Collaboration focus of education conference

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Collaboration and Investment in education were the focus of the 10th annual conference on private higher education held in Addis Ababa from August 8-10.
The conference organized by St. Mary’s University College (SMUC), Association of African Universities (AAU), African Union Commission (AUC), the Association for the Development of Education in Africa (ADEA), and Covenant University (CU) based in Nigeria had more than 200 participants from Africa and the Diaspora and with about 31 research papers presented. Wondwosen Tamrat, President of St. Mary’s University College, said that holding the conference in Ethiopia was important because Ethiopia, until the past decade, had been lagging behind other African countries and therefore would accelerate the coverage of private educational facilities, which stands currently at 18 percent and is now on par with other African nations. 
He said the percentage would have been greater if private vocational and technical educational facilities were included.
However Wondwosen acknowledged that the issue of quality education is a recurring theme in many African countries with no less than 20 having an education quality supervision and control agency. He adds that Ethiopia will soon be among them.
Reports stated at the conference indicated even though education is improving in Africa, the US and Europe still set the standard.
Ethiopia has 32 public universities and more than 60 Private Higher Education Institutions (PHEIs), while Nigeria has an impressive 36 federal universities, 37 state universities and 45 private universities well clear of Ghana which has six public universities and 42 PHEIs.
Michael Omolewa (Prof) Former President of the General Conference of the United Nations Educational, Social and Cultural Organization (UNESCO) said most of post-independence Africa especially those from south of the Sahara were ruled by military men which didn’t give attention to education.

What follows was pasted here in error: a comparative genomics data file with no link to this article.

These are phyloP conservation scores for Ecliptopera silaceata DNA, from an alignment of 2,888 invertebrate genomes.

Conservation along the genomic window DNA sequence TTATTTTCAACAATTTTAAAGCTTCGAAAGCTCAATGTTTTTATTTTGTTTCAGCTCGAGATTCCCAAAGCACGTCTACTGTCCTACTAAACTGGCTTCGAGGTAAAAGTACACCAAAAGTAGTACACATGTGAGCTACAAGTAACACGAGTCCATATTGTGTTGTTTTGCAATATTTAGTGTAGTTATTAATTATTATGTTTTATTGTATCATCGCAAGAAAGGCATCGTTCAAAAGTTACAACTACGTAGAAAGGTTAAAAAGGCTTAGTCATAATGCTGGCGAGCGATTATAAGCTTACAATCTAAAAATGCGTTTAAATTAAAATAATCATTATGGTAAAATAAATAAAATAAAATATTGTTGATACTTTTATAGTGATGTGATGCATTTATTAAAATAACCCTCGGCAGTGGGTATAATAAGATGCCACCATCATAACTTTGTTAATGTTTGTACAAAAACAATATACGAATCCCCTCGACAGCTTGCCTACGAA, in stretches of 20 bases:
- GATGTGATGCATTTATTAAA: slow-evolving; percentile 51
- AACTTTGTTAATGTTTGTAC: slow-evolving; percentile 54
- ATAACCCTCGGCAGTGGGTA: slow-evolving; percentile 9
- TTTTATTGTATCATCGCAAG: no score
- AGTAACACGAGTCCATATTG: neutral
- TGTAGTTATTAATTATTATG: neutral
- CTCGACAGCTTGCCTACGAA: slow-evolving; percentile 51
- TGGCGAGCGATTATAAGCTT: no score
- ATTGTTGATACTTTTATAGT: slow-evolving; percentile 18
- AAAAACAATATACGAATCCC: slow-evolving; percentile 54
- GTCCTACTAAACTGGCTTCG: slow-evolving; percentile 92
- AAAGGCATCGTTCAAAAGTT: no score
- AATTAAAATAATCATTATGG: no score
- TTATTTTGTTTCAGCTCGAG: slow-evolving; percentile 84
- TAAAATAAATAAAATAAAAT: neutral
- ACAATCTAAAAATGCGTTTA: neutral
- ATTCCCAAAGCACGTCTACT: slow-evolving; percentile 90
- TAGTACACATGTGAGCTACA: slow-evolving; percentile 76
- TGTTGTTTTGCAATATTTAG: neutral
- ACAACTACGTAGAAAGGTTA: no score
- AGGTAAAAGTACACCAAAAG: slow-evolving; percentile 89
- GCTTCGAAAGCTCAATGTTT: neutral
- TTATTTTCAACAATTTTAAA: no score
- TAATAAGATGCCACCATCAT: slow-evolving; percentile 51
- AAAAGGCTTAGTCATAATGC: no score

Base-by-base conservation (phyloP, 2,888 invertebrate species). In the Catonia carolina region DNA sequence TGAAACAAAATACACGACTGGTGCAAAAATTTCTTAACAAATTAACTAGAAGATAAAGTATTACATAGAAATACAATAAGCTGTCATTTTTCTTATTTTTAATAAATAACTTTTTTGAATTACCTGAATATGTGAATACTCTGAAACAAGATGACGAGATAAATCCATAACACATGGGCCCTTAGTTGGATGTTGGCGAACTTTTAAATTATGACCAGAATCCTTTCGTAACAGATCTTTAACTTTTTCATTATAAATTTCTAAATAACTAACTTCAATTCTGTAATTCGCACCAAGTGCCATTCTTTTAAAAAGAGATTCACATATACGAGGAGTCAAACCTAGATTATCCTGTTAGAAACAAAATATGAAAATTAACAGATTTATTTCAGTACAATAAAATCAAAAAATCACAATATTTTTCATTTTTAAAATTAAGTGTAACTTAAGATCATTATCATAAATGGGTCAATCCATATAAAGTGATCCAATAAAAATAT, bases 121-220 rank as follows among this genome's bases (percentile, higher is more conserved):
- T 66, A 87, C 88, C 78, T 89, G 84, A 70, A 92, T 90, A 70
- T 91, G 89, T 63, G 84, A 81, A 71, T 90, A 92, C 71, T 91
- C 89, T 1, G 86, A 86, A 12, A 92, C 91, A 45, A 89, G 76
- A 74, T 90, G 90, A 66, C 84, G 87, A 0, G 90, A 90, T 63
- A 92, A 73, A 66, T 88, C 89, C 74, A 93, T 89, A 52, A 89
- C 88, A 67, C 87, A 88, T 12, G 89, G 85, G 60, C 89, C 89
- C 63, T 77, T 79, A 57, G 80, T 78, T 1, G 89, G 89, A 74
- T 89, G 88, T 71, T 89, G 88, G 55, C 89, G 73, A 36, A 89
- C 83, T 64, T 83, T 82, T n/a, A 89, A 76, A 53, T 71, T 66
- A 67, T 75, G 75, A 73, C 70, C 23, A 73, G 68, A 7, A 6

“The proportion of Nigeria’s population exposed to higher education barely registered at 10 percent,” said Omolewa adding that most other countries have a less than five percent ratio even though human resource capital is needed to be developed for the African continent.
Reports indicate that in the next five years, private institutions will double more than government institutions even though countries like Kenya, South Sudan, Uganda and Ethiopia which receive about four billion dollars in aid annually have not diverted a sufficient amount of aid to public education choosing instead to focus on other issues. 
Jonathan Mba (Prof.) Research Director at the Association of African Universities (AAU) said there is a recurrent issue of private institutions graduating students with relevancy to a particular need of a country.
However he said private institutions have been forced to innovate and create niche markets in the field and in some African countries education policy has been gathering dust for up to 30 years.
Wondwossen added that private education can still align with public institutions.
He surmised that private institutions on average have a much higher proportion of female students  around 55pct, while national government higher educational institutions have difficulty filling the 30 percent female attendance quota.
Araba Botchway AAU project officer, Ford Foundation International Fellowship Program stressed that private institutions have usually little sense of entitlement unlike many government institutions and there is a need for a paradigm shift.